A low carbon future is a must

By Ken Warner, managing director, Energy Renewals

Here at Energy Renewals, we like to bring news items of interest to your attention and last week it was a piece in The Guardian which explored a decade on from the Stern Report, and laid out in no uncertain terms a high carbon future was the road to self-destruction.

It was music to ears or rather poetry for my eyes to read that the British economist Lord Nicholas Stern was advocating a low carbon future as the only option.

Often the trends we see at a macro level are reflected at grassroots and his message is very much in line with our approach to our clients. Effectively, yes, we will, of course, find you the most competitive tariff out there for your energy, but ultimately the real, sustainable and long term gains come from reducing your energy consumption.  Like Lord Stern, we believe it is the only viable way forward.

But enough of my opinions, let’s explore Lord Stern’s views further.

If you’re not familiar with the original report, The Guardian very helpfully summarises it here. Warning of the dangers of unchecked climate change and global warming, the report recommended ‘carbon taxing’ and introducing a raft of energy efficiency measures. The report also predicted a move to a low carbon future could boost the economy by around $2.5 trillion a year whilst low carbon technologies could be worth $500bn.

Ten years on and Lord Stern reiterates his view, which is possibly one most of us would agree with, that green development is the only way to attain global economic growth. The eye-opener for me was he also points to China as a leading light on action on climate change.

Stern was interviewed ahead of two 10th anniversary lectures of his influential report and said the cost of not putting measures to halt global warming in place had risen but the cost of taking action had fallen. According to the original report, the economic price of unchecked climate change was around 5-20% of global GDP each year yet reducing our carbon footprint would cost just 1% of GDP. For example, he said the cost of solar power was around 10 times less than it was in 2006 and technologies had increased at a faster rate than anticipated.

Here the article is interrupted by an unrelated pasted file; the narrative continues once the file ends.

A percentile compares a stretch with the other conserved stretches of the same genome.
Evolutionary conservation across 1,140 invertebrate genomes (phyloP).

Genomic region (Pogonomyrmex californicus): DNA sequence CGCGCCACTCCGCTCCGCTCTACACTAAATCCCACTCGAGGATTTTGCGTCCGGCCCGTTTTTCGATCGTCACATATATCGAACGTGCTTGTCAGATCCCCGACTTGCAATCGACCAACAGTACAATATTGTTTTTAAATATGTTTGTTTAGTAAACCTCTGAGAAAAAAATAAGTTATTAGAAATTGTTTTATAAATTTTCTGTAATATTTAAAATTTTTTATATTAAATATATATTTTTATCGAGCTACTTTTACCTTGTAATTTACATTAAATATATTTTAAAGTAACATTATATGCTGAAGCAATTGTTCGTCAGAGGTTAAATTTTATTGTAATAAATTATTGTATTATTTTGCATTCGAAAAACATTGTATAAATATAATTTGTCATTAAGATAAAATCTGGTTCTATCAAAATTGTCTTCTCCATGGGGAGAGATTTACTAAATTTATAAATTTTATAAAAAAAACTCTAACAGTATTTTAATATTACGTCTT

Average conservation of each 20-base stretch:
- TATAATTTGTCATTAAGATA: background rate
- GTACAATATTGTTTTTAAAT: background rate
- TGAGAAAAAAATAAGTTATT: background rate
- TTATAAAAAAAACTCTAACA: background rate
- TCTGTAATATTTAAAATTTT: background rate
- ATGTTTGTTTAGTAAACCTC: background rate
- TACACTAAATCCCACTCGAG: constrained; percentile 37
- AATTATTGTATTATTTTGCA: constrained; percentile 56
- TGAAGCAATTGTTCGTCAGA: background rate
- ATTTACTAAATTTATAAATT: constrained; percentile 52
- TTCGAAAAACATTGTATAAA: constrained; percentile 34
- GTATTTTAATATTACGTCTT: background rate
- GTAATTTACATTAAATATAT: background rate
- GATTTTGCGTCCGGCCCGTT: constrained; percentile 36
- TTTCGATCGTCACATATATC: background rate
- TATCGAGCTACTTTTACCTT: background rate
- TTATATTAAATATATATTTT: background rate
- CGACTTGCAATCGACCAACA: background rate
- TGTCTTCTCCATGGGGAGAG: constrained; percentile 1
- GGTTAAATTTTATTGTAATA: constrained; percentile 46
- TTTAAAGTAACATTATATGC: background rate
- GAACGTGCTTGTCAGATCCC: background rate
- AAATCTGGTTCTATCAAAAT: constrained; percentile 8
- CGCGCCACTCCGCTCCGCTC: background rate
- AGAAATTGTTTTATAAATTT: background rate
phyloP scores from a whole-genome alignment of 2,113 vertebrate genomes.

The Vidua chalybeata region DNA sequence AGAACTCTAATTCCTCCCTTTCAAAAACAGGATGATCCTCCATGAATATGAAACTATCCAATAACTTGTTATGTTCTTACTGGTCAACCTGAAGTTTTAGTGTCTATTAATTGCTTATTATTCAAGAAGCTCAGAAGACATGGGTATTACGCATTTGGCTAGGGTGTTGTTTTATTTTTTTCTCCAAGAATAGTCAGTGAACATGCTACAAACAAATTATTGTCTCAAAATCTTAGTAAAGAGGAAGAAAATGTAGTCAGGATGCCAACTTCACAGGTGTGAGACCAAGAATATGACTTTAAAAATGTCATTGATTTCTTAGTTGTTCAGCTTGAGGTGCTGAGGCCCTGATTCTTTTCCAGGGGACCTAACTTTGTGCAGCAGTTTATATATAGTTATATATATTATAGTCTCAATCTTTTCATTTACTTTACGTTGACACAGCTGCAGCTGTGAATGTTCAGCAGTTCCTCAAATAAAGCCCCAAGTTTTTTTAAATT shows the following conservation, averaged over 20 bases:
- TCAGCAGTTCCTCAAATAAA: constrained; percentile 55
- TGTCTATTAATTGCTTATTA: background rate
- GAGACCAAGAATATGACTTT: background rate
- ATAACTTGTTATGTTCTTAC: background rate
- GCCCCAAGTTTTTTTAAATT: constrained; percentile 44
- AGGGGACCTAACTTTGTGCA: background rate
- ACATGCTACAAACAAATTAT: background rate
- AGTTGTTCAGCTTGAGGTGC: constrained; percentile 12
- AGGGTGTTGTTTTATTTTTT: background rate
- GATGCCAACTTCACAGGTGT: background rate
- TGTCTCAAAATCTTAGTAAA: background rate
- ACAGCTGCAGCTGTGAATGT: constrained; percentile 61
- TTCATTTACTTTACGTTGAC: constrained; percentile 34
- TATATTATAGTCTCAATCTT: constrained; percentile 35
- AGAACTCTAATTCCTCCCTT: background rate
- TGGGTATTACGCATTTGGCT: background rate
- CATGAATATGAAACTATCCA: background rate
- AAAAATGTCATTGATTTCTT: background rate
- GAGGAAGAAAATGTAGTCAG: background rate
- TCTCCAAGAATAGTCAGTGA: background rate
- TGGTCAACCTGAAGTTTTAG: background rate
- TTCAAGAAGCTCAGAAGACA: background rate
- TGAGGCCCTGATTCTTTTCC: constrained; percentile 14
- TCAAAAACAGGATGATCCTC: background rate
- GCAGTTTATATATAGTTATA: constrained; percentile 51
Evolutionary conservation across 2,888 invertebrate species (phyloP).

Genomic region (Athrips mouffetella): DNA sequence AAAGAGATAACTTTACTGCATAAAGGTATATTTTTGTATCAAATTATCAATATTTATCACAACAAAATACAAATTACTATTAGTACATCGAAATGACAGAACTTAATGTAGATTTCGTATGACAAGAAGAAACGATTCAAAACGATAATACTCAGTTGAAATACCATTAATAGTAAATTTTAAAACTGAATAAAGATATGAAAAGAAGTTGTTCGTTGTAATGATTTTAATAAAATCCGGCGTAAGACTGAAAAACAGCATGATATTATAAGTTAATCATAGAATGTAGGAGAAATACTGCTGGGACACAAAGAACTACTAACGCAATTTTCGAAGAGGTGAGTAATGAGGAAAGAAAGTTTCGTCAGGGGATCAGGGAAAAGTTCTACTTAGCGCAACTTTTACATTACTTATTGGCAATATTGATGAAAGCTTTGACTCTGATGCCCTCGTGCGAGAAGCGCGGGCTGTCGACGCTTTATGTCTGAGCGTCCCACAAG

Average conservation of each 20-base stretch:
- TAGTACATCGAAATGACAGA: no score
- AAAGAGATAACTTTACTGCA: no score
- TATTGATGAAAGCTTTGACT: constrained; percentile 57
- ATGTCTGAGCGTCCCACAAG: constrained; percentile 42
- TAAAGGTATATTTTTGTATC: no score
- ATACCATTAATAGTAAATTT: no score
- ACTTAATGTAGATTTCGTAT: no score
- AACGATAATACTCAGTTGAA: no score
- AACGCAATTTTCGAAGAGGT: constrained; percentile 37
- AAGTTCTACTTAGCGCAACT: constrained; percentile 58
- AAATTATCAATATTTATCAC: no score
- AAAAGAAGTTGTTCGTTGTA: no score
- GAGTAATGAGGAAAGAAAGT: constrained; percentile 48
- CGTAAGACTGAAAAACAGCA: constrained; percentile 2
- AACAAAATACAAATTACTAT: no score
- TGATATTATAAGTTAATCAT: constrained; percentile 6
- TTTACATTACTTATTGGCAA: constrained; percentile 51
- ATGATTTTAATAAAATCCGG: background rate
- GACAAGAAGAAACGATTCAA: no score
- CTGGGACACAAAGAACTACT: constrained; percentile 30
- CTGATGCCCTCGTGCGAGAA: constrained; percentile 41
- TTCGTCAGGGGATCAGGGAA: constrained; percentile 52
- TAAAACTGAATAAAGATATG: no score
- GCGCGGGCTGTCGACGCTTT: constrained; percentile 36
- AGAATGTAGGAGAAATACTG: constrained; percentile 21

Stern told The Guardian that any attempt to follow a path of ‘high carbon growth’ was the route to ‘self-destruction’.

When I read that Stern says the argument is being won ‘intellectually’ but progress is ‘too slow’, it certainly echoes our experience. Companies absolutely buy into the concept of reducing consumption to lower energy bills, but take-up is not as extensive as it should be, mainly because of the perception that it is too difficult to implement. In fact, if companies utilise the services of a third party, it is much more straightforward and the rewards can be extensive.

As for China, Stern said the country’s reliance on coal hit its high two years ago and droughts, floods and air pollution being a major threat is helping to drive change. Meanwhile, China already leads the world in wind and solar energy installations as well as having a major nuclear power programme. In fact, Stern estimates China could create 100-150 new nuclear plants in the next 15-20 years.

Stern did have some good words about the UK citing its legislation to reduce climate change as very much leading the way along with being a key player in the Paris climate change agreement but ‘a wobble’ last year saw its backing for renewables waiver. Cuts in solar and wind power subsidies has seen the UK fall out of the top 10 internationally in league tables ranking national energy sectors with the World Energy Council highlighting a lack of clarity and changes as the culprit. Along with solar and wind with storage, all low carbon energy technologies, including nuclear, are needed if we are to sustain our energy for the future.

My view is simple: we can all do our bit and nothing is too small. Companies and organisations, no matter their size, can both make a difference by reducing their energy consumption which in turn results in lower bills. Handing the logistics to a third party means companies reap the benefits whilst leaving the legwork to the specialists.